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Embedding regional actors in social and historical context: Australia-New Zealand integration and Asian-Pacific regionalism

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journal contribution
posted on 18.05.2021, 02:40 by Matthew CastleMatthew Castle
The regionalisation of the world economy is one of the most important developments in global governance in the past two decades. This process has seen 'inter-regional' economic agreements emerge between two or more regional groupings. Drawing mainly on the European Union's external relations, observers accordingly point to the growing importance of regional actors, explaining their agency (or 'actorness') with regional attributes such as (supranational) institutional design, size, and member state cohesion. This article challenges this dominant explanation of regional agency. It argues that regional actors are socially, politically, and historically 'embedded'. Agency reflects the contingency of regional integration processes, the motivations that underpin those processes, and the specific relationships between regions and third parties. This approach explains an important case of inter-regionalism from the Asia-Pacific: CER-ASEAN relations. Since the early 1990s, Australia and New Zealand have used their 'Closer Economic Relations' trade agreement for relations with the Association of Southeast Asian Nations. This reflects the ambitions of Australasian officials to shape processes of Asian-Pacific regionalism, and the interests of ASEAN officials in consolidating their own process of transnational market-making. Here, regional agency owed to a transforming world economy and the reconceptualisation of regions within new networks of trade governance.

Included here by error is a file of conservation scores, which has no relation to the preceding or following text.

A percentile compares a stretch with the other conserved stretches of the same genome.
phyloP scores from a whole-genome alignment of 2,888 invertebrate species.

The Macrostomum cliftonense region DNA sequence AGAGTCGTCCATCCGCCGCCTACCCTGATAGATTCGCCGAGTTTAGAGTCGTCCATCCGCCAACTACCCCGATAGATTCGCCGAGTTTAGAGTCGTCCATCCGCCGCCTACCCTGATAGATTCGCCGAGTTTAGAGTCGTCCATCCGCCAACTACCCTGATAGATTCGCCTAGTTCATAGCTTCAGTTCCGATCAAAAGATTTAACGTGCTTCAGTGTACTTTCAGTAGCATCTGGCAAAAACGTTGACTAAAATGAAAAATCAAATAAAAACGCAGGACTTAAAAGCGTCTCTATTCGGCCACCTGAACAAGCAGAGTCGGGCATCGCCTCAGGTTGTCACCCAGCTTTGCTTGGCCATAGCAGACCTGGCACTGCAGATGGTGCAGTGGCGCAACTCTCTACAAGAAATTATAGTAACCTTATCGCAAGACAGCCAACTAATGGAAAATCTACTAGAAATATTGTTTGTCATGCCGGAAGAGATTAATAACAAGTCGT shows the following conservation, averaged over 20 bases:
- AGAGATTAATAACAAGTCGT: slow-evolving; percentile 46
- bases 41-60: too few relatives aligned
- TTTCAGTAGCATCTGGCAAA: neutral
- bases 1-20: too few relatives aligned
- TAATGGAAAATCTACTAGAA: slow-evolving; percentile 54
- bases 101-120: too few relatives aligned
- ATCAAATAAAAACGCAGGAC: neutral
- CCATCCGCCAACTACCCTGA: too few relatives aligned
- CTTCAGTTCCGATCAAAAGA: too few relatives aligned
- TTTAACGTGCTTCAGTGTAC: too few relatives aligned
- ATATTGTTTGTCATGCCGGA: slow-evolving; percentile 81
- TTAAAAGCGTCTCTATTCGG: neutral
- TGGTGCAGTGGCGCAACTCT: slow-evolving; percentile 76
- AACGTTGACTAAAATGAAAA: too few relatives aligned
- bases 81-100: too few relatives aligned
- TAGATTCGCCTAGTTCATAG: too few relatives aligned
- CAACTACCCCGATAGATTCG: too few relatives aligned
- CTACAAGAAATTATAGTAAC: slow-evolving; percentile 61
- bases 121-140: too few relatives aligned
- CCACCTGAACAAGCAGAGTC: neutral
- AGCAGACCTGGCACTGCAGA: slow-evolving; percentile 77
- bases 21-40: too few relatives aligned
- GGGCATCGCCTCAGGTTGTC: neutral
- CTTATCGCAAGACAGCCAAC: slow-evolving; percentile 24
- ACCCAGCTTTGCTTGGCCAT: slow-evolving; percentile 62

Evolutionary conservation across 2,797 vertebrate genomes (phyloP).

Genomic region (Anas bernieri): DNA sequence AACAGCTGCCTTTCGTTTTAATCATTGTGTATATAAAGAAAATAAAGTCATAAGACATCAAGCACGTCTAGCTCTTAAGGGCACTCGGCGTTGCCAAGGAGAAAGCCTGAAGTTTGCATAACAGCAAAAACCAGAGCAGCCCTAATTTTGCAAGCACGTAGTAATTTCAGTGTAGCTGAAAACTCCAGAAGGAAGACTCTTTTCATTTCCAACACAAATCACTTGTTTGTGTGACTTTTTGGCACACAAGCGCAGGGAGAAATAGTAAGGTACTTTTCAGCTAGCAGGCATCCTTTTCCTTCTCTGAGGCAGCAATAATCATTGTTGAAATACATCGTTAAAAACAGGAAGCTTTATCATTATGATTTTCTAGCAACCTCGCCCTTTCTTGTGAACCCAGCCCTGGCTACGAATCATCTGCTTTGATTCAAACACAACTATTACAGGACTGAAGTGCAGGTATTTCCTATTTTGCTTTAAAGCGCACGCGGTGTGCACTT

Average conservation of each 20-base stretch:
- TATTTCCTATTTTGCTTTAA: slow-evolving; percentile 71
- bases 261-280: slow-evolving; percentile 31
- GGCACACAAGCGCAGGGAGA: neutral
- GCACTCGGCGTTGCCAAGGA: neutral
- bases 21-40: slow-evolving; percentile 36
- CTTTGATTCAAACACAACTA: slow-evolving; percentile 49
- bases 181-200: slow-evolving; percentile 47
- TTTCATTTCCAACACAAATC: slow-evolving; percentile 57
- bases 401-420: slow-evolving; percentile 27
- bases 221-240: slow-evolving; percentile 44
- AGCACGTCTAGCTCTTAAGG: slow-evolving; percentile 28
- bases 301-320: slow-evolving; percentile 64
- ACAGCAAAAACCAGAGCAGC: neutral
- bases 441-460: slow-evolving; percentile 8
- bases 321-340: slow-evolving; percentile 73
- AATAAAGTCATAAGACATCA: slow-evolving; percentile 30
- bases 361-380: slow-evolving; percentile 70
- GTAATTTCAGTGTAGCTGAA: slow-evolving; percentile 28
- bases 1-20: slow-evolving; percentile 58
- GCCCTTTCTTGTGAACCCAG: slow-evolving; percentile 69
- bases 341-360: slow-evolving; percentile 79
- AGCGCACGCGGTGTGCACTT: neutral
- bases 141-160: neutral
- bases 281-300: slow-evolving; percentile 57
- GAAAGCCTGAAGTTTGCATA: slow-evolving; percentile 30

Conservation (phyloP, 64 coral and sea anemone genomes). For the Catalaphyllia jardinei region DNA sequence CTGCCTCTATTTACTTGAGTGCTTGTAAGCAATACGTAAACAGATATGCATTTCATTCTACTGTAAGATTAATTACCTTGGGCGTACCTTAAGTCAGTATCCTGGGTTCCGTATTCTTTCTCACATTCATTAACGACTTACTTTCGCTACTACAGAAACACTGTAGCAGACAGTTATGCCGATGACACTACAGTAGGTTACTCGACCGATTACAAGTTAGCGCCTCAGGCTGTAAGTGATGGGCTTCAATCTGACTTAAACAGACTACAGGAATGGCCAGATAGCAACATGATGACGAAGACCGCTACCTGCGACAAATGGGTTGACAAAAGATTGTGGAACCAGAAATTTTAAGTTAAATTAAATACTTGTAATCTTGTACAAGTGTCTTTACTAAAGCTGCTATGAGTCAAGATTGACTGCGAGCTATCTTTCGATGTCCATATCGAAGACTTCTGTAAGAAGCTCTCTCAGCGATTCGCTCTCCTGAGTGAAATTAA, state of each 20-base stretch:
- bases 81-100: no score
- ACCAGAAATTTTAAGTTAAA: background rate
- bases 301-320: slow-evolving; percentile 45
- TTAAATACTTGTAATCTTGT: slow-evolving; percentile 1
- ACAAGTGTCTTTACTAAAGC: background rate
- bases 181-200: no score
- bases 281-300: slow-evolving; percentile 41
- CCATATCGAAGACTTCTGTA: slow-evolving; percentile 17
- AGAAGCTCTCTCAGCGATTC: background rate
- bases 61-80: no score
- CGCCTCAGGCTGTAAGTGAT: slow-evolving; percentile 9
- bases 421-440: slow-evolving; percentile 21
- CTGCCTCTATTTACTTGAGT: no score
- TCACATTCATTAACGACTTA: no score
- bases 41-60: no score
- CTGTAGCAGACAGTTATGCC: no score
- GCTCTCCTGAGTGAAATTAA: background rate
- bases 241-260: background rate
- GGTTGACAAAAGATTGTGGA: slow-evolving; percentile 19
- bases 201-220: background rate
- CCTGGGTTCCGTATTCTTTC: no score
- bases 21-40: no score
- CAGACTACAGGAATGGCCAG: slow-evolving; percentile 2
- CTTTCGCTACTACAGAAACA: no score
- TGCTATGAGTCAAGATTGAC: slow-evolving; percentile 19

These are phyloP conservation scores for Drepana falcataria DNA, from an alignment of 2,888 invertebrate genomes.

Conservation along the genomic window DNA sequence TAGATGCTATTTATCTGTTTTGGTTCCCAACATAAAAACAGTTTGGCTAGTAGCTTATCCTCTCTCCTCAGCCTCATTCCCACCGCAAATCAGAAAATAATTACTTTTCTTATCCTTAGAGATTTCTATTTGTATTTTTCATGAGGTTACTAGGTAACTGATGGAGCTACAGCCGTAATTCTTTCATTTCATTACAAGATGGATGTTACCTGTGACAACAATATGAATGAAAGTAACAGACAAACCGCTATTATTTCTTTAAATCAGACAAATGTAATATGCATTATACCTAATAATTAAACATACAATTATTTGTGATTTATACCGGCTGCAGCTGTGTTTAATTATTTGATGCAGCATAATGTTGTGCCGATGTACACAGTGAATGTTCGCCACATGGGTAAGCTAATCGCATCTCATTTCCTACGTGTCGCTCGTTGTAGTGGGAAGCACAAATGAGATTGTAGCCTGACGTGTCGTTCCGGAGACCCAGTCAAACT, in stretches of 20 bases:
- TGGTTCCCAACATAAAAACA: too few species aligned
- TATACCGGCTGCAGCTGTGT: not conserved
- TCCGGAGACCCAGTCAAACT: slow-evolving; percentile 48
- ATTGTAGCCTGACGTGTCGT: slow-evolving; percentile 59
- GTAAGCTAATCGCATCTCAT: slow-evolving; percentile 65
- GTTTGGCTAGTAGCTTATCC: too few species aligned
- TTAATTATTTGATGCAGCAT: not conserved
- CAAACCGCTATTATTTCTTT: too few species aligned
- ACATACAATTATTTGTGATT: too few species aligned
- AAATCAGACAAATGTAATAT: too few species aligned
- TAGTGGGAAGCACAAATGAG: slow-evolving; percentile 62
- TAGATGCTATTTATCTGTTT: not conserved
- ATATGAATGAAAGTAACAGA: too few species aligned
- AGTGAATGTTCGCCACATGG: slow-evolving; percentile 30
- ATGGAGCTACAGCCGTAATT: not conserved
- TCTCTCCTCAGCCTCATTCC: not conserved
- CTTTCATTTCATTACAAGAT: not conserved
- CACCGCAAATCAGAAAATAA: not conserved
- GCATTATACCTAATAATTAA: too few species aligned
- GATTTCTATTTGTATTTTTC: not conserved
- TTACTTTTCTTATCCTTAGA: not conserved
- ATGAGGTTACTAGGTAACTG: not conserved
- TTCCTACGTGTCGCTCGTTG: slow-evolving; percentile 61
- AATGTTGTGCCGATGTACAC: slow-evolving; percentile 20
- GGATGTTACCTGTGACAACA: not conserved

History

Preferred citation

Castle, M. (2018). Embedding regional actors in social and historical context: Australia-New Zealand integration and Asian-Pacific regionalism. Review of International Studies, 44(1), 151-173. https://doi.org/10.1017/S0260210517000316

Journal title

Review of International Studies

Volume

44

Issue

1

Publication date

01/01/2018

Pagination

151-173

Publisher

Cambridge University Press (CUP)

Publication status

Published

Online publication date

19/07/2017

ISSN

0260-2105

eISSN

1469-9044

Language

en